Eye For Film >> Movies >> Only Angels Have Wings (1939) Film Review
Only Angels Have Wings
Reviewed by: Luke Shaw
It’s probably worth prefacing this review with the fact that I am not au fait with Howard Hawks films. I have seen a handful, but can’t claim to know his oeuvre in any depth. It’s always a treat to be given an excuse, and a helpful nudge, to go back to a perceived classic and see what was considered a hit in the golden age of Hollywood. Thanks to Park Circus’ 4k restoration, I’ve been given the push I needed, and this is a film I’d encourage others to take the plunge with.
Inspired by Hawks' observations of real plane accidents and set in the fictional tropical town of Barranca, Only Angels Have Wings is about the exploits of a private airmail company that flies mail over the Andes. Said company is helmed by the all-business Geoff Carter, played by the inimitable Cary Grant in an ostentatious white linen suit and a preposterous straw hat and bandolier. Despite his cowboy on vacation stylings, Grant plays Carter to perfection, spitting out cocky one liners and sarcastic affection to all and sundry. This was during a period that was noted as Grant’s heyday, and it’s easy to see why he was such a certified star. He simply oozes charisma, and interactions between him and others are whip smart.
That said, it isn’t simply Grant’s vehicle. Thomas Mitchell’s Kid Dabb is a grounded veteran who plays the role of the crew’s adoptive father, Jean Arthur plays a wayward chorus girl who becomes romantically involved with the stalwart Carter, and the luminous Rita Hayworth makes her first experience on screen as Judy McPherson. Judy is Carter’s old flame, and is married to Bat McPherson, a pilot known for a cowardly and selfish parachute jump which caused the death of one of Carter’s pilots' brother. Friction and verbal sparring abound, and bar a slightly dubious accent from Duchy, the dialogue is excellent. There’s a slight stilted quality at times which is symptomatic of the era, but other than that slight blemish it’s refreshingly sharp and witty despite its age, and modern star vehicles could do well to learn from the past, with the female cast giving as good as they get and being far more than eye candy.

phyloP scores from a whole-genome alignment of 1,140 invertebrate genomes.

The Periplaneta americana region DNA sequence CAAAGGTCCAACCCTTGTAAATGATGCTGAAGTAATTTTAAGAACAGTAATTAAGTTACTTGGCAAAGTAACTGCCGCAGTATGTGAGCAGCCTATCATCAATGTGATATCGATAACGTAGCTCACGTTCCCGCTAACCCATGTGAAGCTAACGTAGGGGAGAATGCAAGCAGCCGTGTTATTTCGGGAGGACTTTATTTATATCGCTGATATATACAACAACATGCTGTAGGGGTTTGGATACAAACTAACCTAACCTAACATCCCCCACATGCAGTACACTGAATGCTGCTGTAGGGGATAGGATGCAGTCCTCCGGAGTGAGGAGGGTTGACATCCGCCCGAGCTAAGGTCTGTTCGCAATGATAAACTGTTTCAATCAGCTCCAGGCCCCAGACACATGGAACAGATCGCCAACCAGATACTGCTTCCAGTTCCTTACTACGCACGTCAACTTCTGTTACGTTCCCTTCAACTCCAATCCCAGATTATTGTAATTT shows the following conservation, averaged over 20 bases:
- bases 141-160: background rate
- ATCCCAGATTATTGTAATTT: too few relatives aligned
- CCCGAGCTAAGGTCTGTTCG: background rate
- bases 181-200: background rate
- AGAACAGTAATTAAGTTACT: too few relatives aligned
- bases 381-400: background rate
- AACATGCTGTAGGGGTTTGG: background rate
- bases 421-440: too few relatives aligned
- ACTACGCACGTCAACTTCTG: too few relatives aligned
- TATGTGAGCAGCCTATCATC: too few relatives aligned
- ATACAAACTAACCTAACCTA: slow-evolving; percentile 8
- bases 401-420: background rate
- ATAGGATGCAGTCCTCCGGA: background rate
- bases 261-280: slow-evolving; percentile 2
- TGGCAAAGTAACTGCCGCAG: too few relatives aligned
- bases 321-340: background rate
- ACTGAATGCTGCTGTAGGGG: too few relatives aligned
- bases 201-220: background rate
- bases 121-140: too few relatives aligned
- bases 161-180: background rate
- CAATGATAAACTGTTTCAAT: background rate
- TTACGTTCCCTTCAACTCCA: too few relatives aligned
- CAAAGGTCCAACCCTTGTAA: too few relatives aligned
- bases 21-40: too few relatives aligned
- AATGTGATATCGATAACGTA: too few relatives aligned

Beyond the actors' brilliant performances, the economy of the set work is to be admired too, with minimal locations conveying a great sense of place. A special tip of the hat to Tex’s mountain outpost set, a sterling effort that helps add a sense of spatial context to the flying sequences. The model work involved in these is the only real relic here. The stunt flying shown is thrilling and orchestrated wonderfully with the on the ground sequences. Radio exchanges between pilots and control are evocative and tense in a way that belies the economy of a pre-CGI world.
After 75 years, it’s still a brilliant exercise in plotting, drama, comedy and action with a fitting denouement. It’s the perfect Hollywood recipe executed by a director whose prowess hasn't been overshadowed by decades of iteration on the classic model. There are plenty of lessons in pathos and direction that modern Hollywood could take inspiration from, and Only Angels Have Wings vehemently proves that the oldies are still absolutely golden.Reviewed on: 14 May 2015